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  • About
  • The Global ETD Search service is a free service for researchers to find electronic theses and dissertations. This service is provided by the Networked Digital Library of Theses and Dissertations.
    Our metadata is collected from universities around the world. If you manage a university/consortium/country archive and want to be added, details can be found on the NDLTD website.
1

Teacher education in Transkei : a critical and comparative study of the evolution of selected aspects of its administrative, curricular and course structures as an indicator of future policy and planning in the provision of teachers.

Ngubentombi, Sidwell Vusumzi Sinda. January 1984 (has links)
Thesis (Ph.D.)-University of Natal, Pietermaritzburg, 1984. / In any consideration of teacher education reforms, priority should be given to an examination of the formative forces and determinant factors which have combined to influence and shape the existing structure of the teacher education system of the country concerned. This study spans the development of teacher education in Transkei from the early days of simple tribal community education through the era of missionary endeavour and the colonial peried to the application of the Nationalist Government's policy of separate development to education in the country. The main thrust of the investigation, however, is concerned with the achievement of independent internal administration and the granting of sovereign independence in 1976 and their effects upon teacher education. Considerable attention is devoted to the period of independence and the respective roles of the University of Transkei and the Government Department of Education in the development of a new approach to teacher education in the Republic of Transkei. Teacher education in the post-independence era is not properly planned, is fragmented and split into a bewildering number of agencies. Problems of co-ordination between the University of Transkei and the Colleges for the education of teachers and between the University and the Government Department of Education, point to an urgent need for an effective instrument of College-University affiliation which will replace the existing Affiliated College Board and make possible the establishment of cordial wholesome interpersonal and institutional relationships. Acomparative study of models of affiliation which have been tried in some selected countries of the world is provided in order to suggest possible alternatives. The role of the University in teacher education is examined in some considerable detail and central to this is the analysis of the concepts of 'Africanisation' and 'pragmatisation'. The study of the curricula and courses offered by the University of Transkei reveals that their current proliferation is not the answer. It is instead the improvement, modification, careful implementation and consolidation of existing programmes which are required. Other issues which arise in this connection are the overloading and improper weighting of courses, lack of organic unity amongst them and sound co-ordination in their design and implementation, readiness to accept and adopt without modification every innovation in the RepUblic of South Africa and the low quality of College lecturers. The final upshot of the study is a recommendation in respect of a National policy for the education of teachers based upon aims and objectives which are clearly outlined. Priorities formulated in a smaller number of general categories are determined and it is recommended that these be adhered to in the strictest style. Effective communication between institutions and organisations concerned with teacher education, involving, in the main, radical changes in the Affiliated College Board structure and recognition of the status of the Colleges, is strongly recommended. To achieve these ends, a firm proposal is made for the creation of: (i) A Teacher Education Division within the Government Department of Education; (ii) A Professional Planning Council representative of all bodies concerned; (iii) An Institute of Education based on the English model to replace the existing Affiliated College Board, and representative of all the institutions concerned. A view is stressed, however, that an approach to the solution of the major teacher education problems identified. will to a great extent depend not only on the institution of the proposed structure. but also on the will cordial wholesome interpersonal and institutional relationships and commitment. It is suggested that this should be implemented without delay.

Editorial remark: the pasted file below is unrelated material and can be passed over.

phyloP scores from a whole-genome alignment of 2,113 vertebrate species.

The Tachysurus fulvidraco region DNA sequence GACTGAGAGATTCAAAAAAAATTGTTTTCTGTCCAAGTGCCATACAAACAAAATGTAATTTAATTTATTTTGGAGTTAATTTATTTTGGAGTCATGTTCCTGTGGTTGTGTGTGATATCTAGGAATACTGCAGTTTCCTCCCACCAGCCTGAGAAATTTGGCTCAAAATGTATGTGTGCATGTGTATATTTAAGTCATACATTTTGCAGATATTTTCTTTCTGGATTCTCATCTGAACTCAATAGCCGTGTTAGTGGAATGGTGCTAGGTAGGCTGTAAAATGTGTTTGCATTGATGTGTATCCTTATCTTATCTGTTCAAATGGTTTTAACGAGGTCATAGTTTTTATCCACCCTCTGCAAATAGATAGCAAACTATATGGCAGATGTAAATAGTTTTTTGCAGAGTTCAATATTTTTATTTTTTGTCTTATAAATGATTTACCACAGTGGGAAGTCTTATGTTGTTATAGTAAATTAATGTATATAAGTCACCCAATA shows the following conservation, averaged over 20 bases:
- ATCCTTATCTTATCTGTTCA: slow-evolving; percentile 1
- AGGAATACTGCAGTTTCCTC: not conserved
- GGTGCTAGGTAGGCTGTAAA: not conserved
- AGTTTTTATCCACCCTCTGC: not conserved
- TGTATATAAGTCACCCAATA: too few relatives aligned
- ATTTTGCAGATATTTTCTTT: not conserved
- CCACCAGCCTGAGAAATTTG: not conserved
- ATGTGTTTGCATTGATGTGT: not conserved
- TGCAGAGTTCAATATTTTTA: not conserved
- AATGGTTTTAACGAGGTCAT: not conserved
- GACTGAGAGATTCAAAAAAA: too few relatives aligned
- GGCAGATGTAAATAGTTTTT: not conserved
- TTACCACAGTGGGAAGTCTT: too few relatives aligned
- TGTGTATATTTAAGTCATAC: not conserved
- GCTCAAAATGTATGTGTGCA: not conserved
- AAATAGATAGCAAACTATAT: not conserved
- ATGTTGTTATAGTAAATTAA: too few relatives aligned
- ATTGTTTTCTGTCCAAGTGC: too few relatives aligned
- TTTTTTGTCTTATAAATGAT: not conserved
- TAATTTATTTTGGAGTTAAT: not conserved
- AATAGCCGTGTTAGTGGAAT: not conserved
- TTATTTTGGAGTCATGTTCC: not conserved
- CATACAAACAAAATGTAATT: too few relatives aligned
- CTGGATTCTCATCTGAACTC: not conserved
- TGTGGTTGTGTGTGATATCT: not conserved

2

Challenges facing the teaching and learning of accounting in Secondary Schools of the Mthatha Education District